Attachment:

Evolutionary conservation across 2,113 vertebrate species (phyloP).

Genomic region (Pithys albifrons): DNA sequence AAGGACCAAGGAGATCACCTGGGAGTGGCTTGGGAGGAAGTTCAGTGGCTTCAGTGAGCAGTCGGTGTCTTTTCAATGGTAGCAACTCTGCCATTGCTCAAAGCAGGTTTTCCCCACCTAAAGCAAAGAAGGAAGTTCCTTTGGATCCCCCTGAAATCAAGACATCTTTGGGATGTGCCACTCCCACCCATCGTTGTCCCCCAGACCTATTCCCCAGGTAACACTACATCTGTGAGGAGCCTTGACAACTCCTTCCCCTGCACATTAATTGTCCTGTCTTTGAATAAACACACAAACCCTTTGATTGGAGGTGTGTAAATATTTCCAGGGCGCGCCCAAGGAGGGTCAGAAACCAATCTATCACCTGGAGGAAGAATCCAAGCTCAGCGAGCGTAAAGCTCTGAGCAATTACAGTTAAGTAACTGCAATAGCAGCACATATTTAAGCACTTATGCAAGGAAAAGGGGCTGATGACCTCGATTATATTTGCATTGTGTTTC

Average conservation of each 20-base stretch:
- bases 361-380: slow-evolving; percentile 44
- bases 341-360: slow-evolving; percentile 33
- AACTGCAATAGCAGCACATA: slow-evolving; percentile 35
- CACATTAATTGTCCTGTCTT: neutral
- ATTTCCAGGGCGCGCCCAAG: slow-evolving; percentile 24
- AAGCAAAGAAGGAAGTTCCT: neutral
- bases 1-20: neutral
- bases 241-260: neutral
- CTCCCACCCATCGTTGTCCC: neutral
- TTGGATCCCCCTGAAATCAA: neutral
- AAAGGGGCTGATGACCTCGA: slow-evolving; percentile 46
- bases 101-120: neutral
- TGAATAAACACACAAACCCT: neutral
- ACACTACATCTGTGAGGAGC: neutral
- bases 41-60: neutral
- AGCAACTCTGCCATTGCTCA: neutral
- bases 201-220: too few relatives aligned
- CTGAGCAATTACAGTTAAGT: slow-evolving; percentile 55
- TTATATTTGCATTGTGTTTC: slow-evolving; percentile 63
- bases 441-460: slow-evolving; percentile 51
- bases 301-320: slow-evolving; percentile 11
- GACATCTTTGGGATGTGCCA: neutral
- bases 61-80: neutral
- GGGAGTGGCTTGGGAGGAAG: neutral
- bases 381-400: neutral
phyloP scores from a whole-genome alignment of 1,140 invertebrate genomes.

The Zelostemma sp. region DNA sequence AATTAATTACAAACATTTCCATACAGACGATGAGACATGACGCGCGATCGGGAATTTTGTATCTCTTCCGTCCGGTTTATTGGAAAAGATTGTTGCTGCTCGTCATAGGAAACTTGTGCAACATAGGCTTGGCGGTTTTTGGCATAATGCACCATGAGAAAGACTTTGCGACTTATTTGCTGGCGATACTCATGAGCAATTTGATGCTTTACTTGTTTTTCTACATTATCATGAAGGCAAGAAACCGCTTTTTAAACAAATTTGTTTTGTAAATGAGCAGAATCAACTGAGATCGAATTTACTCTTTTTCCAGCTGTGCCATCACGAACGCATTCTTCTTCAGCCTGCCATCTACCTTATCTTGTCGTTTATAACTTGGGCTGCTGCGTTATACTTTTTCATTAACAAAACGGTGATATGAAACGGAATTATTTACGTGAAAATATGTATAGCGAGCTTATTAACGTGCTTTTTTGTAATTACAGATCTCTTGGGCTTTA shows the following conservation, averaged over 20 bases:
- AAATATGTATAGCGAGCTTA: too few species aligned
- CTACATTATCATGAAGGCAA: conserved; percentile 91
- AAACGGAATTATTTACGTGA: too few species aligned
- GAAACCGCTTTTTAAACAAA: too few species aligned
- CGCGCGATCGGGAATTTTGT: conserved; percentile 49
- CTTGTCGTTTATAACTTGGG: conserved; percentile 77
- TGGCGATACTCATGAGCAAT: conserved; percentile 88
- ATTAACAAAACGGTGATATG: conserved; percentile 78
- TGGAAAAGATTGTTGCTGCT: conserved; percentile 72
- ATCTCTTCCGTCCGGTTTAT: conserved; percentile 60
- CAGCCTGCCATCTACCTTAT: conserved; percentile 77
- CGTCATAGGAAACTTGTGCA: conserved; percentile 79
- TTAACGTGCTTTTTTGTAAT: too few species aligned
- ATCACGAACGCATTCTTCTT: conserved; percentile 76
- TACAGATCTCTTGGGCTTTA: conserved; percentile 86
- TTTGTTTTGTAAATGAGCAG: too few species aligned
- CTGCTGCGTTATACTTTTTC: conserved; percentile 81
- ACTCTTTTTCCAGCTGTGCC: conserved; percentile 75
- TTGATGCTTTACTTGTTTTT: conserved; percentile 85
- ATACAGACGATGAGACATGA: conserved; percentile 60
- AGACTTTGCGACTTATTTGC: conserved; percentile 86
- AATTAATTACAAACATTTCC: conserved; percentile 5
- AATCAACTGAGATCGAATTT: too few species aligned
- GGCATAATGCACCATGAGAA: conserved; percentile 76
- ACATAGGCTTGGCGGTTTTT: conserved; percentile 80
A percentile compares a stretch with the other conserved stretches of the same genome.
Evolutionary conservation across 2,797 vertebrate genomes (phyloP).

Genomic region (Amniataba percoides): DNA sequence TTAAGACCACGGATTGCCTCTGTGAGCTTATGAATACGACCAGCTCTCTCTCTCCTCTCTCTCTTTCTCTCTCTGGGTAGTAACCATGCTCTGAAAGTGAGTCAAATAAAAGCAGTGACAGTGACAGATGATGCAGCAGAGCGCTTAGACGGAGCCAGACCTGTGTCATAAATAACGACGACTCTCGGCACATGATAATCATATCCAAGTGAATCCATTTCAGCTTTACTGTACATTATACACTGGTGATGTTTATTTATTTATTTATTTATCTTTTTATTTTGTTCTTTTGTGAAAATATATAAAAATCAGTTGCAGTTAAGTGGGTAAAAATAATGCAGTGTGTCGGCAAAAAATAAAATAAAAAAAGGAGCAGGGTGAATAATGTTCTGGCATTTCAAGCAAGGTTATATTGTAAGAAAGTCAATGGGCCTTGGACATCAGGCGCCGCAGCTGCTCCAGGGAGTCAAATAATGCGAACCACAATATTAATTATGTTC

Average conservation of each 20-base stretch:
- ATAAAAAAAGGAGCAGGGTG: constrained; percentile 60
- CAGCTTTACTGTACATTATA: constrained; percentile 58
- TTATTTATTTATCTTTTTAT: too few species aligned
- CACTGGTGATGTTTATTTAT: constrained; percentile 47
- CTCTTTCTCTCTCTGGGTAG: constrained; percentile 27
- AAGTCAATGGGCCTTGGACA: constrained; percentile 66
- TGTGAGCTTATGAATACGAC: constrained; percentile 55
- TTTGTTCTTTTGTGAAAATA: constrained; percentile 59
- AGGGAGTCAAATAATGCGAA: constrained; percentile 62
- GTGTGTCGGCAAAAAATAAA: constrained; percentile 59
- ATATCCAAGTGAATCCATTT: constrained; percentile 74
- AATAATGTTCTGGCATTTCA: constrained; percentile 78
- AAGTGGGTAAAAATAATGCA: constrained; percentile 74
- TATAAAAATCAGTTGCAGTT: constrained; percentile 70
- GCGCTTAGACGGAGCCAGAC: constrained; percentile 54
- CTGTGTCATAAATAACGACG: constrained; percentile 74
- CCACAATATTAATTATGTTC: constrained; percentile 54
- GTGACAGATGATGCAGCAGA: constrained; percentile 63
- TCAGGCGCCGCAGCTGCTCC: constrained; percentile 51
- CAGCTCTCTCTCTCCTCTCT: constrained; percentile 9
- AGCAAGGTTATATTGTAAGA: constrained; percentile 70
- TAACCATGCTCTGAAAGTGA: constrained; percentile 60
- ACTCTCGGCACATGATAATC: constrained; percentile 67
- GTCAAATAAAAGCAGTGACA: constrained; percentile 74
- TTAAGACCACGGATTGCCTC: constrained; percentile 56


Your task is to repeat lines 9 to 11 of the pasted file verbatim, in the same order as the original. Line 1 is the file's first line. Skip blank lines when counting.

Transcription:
- AAGCAAAGAAGGAAGTTCCT: neutral
- bases 1-20: neutral
- bases 241-260: neutral